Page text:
Doctor of Leadership in Global Perspectives: Crafting Ministry in an Interconnected World

On the other hand, sometimes the middle is right where you are called to be

Written by: on March 22, 2018

Amazon, for all of it’s faults, is a pretty amazing and useful website (somehow that title doesn’t do justice to what Amazon is… but I digress).  For instance, when I went to the Amazon.com page for this week’s assigned reading, Love is an Orientation: Elevating the Conversation with the Gay Community by Andrew Marin, there was a little grew box at the top of the page that let me know that I ‘purchased this item on April 20th, 2009’.
April of 2009, then is the first time I engaged with Andrew Marin’s critical contribution to this conversation.  And I can say, somewhat unfortunately, that Marin’s book is as unique and important today as it was then (the unfortunate point is that more of the conversation hasn’t moved in this direction, not that that Marin’s voice is still important).

When I re-read the ‘P.S.’ of Brian McLaren’s foreward, I instantly remembered how, as I was engaged in fairly intense theological (and emotional) debate over this issue during my seminary years [with some of the ‘big’ Presbyterian names in this debates: Gagnon & Achtemeier], it had become a kind of hope/wish/prayer for our discourse with each other.  McLaren writes:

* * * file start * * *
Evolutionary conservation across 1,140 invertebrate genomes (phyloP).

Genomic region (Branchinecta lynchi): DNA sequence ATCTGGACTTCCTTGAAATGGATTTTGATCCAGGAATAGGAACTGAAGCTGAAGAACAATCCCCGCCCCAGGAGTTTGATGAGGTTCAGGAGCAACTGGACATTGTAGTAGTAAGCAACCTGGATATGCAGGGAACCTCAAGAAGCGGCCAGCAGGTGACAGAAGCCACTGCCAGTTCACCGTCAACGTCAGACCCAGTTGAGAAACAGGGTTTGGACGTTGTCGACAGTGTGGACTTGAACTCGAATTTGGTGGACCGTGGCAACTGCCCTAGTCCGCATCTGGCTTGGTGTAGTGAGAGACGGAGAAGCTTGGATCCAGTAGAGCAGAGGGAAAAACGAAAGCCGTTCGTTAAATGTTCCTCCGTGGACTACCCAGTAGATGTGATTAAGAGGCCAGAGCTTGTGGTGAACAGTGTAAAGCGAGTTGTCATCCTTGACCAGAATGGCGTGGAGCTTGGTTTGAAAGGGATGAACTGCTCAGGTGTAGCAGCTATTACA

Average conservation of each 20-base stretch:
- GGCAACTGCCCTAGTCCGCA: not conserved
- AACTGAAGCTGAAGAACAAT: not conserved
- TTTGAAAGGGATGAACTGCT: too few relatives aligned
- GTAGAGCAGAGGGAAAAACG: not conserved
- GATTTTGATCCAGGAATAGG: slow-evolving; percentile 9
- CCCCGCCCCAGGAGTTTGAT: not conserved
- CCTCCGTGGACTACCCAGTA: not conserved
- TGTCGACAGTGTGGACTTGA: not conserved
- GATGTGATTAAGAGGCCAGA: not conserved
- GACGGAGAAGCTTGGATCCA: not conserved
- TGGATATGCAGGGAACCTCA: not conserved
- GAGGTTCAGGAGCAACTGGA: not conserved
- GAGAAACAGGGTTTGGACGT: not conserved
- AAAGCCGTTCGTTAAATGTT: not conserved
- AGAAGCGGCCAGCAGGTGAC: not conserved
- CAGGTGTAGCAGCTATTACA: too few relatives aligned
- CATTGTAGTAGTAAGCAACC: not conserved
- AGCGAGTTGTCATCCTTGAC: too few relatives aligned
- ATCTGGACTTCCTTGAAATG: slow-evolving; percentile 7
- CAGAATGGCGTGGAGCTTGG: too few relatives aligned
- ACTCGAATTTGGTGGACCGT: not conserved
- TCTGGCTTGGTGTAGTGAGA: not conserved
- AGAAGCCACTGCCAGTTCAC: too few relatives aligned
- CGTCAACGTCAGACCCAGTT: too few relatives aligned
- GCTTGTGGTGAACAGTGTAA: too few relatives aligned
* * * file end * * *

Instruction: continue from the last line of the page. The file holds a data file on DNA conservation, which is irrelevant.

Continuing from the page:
I’d like to ask you to do Andrew a favor, OK?  When you turn the last page, some of you will be disappointed that Andrew didn’t go further.  And others of you will be concerned that Andrew went too far.  Between here and the last page, you’ll have your checklists in mind, waiting to see if he says and doesn’t say the things you want him to.  (Marin, 14)

After taking David Brooks to task for playing the ‘both sides’ card too often, highlighting this point might seem a bit, shall we say hypercritical.  However, my issue with Brooks was that it frequently comes in a effort to ‘seem’ balanced.  Here, Marin’s middle way – or fourth ideal – is really all about fostering relationship, community and understanding.  These are the most worthy goals in my mind.